Yes, we have been in the situation of having files locked when people
have gone on vacation, but in these cases it is possible to forcibly
unlock the files and leave the developer a note, thus not stopping other
working on them.
More seriously, from our perspective, is the issues we have had when
people have tried to merge their changes in with other peoples changes
and have reintroduced bugs that have already been fixed because they did
not have a full understanding of what they were doing. These bugs then
take the extra time for someone to track down and then fix them again!
I can see both sides of the argument, and some of my colleagues have
worked extensively with both methodologies, but for a project that is
updated 30-40 times a day, and in lots of places that are common, then
working with the locking methodology has in experience been less prone
to time wasted merging files and refixing bugs.
> -----Original Message-----
> From: Andy Levy [mailto:firstname.lastname@example.org]
> Sent: 05 December 2005 15:26
> To: Thompson, Graeme (AELE)
> Subject: Re: Checking out files to default to read-only
> On 12/5/05, Thompson, Graeme (AELE)
> <Graeme.Thompson@smiths-aerospace.com> wrote:
> > On a further point - are there any plans to enhance
> subversion to allow
> > it to work in a lock/unlock system exclusively. i.e. to
> work using the
> > methodology applied with PVCS, VSS and other version
> control systems?
> > We have had issues with the merge methodology.
> > I have read http://svnbook.red-bean.com/
> PVCS, VSS and others use Pessimistic Locking (exclusive locks - only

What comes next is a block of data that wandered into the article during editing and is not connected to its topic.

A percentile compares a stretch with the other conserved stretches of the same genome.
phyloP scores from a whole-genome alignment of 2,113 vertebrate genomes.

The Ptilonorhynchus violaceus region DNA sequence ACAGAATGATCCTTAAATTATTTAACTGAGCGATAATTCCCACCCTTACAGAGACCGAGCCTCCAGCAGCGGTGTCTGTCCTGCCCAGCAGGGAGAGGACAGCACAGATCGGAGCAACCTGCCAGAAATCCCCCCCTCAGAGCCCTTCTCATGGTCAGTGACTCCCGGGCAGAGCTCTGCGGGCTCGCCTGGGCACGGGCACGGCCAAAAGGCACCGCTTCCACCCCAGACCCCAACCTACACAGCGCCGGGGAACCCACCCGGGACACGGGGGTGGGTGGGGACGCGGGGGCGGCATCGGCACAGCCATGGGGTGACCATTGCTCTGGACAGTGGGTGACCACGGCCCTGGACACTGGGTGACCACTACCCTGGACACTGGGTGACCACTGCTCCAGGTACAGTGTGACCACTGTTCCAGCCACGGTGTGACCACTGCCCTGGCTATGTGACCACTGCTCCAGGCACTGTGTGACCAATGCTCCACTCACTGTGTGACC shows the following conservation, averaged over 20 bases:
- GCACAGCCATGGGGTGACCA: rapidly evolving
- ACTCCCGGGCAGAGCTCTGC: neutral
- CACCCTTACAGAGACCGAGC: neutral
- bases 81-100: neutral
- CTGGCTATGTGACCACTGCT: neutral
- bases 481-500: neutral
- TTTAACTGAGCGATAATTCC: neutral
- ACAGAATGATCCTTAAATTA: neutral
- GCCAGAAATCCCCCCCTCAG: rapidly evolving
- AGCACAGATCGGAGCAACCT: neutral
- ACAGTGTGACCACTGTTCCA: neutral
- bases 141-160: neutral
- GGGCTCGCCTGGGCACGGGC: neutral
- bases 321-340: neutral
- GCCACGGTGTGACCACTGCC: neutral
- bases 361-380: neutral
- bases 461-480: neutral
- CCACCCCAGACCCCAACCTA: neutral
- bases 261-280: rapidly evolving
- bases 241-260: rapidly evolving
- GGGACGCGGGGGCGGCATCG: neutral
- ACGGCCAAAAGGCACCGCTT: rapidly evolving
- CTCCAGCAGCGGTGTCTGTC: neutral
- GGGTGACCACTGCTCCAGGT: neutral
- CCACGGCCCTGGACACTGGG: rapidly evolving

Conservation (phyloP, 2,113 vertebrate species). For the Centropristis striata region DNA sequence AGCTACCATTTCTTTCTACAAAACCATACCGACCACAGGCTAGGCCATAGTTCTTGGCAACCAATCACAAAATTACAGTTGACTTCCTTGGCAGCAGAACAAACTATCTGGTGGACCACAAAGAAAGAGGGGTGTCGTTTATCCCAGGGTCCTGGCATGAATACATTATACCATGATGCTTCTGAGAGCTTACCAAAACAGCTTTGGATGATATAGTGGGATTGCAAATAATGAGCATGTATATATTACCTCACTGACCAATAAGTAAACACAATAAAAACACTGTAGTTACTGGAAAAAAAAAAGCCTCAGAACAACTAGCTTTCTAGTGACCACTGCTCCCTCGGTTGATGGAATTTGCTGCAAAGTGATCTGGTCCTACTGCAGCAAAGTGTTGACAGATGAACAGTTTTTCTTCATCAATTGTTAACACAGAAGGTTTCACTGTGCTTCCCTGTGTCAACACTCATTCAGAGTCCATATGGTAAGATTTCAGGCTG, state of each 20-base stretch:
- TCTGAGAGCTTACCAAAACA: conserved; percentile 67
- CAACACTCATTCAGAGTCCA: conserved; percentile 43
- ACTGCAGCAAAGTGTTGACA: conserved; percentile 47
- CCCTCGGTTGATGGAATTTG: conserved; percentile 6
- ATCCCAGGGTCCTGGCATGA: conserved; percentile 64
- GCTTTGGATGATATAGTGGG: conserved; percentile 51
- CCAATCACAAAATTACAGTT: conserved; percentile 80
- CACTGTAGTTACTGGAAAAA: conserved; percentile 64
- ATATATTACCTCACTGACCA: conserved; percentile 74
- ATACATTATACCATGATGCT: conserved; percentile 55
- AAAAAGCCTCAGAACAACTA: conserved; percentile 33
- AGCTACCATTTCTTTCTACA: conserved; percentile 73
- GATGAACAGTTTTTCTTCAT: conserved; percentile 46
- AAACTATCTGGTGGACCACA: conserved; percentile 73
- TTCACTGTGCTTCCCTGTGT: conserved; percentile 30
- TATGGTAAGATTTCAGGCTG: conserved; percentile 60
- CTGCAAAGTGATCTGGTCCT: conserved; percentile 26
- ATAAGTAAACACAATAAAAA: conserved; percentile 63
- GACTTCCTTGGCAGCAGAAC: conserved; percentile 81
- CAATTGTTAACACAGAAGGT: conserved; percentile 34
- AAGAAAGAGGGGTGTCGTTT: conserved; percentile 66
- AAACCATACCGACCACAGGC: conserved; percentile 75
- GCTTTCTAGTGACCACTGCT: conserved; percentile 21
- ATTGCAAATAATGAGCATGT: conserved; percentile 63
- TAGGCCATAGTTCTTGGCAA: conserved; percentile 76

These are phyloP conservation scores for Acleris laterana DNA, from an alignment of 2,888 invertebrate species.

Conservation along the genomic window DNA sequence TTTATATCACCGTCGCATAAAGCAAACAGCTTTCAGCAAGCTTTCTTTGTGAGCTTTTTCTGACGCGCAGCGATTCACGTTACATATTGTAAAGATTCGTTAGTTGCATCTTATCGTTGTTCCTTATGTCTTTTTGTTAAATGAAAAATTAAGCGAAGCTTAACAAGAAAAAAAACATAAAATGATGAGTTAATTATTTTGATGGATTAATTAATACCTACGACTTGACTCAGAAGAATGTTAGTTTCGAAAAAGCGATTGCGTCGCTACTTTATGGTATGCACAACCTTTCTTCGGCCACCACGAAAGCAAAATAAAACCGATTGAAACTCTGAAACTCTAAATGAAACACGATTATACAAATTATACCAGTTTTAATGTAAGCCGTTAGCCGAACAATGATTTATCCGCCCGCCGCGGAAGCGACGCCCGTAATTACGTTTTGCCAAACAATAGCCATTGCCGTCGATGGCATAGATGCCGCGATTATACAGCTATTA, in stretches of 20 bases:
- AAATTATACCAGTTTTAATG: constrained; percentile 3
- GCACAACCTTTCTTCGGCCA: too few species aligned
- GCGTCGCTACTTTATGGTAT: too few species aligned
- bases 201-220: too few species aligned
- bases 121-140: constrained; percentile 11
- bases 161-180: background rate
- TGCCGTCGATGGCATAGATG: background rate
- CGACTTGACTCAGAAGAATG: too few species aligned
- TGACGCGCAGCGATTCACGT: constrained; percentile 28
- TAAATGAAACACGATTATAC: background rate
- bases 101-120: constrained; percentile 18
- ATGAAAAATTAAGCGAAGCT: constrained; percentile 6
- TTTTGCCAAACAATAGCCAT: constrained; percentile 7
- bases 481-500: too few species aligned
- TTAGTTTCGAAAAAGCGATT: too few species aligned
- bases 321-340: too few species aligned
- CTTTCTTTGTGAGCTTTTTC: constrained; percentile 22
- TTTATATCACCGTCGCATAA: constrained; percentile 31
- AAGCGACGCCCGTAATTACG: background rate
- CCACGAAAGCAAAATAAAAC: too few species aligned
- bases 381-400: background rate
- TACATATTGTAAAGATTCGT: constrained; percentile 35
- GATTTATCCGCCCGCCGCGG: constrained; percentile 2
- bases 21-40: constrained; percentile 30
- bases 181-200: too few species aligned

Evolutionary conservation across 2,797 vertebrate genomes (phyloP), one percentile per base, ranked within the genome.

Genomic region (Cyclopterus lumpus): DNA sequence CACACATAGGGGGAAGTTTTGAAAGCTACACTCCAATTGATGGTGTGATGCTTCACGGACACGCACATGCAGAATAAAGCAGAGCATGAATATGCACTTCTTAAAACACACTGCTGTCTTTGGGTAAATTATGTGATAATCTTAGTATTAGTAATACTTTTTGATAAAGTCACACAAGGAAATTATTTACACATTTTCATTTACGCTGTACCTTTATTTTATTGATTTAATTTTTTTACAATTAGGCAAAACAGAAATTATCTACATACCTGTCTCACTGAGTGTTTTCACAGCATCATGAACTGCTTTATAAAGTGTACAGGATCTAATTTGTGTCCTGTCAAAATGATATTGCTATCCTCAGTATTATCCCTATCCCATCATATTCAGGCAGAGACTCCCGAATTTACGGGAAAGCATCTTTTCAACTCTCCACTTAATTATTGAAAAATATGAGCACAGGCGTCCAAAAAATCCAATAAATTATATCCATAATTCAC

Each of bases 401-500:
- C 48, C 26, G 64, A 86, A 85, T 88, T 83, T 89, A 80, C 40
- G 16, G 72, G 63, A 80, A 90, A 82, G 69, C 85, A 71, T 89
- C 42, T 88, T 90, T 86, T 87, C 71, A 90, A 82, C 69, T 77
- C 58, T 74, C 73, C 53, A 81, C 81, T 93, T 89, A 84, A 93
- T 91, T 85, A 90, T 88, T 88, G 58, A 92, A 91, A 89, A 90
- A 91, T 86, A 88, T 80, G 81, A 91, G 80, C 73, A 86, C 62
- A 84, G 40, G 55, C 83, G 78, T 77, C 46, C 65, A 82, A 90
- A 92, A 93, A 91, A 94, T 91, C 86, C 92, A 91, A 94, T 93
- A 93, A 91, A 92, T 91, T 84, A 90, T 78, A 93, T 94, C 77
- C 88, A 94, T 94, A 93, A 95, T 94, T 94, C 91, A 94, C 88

> one person may make changes at any time). CVS, SVN, and most other
> open-source version control systems use Optimistic Locking (anyone may
> check out, edit, etc. and changes get merged together). That's simply
> their design philosophy. This isn't an "enhancement", it's a
> fundamental change in how the software works - and how the users of
> the system work. The books should explain this.
> Is your issue with the merge methodology technical, or procedural? If
> the latter, you must unlearn what you have learned with VSS and other
> exclusive-lock systems.
> Coming from a VSS background, I much prefer SVN's optimistic locking.
> Surely you've been in situations with your current system where
> developers/users have left on vacation (or worse, left the company)
> with files checked out and locked, thus stopping others from working
> on them. Or even just needed to work on one function in a source file
> while someone else is working on another. It's a major hassle under
> VSS and similar systems. That problem disappears with optimistic
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Received on Mon Dec 5 17:11:36 2005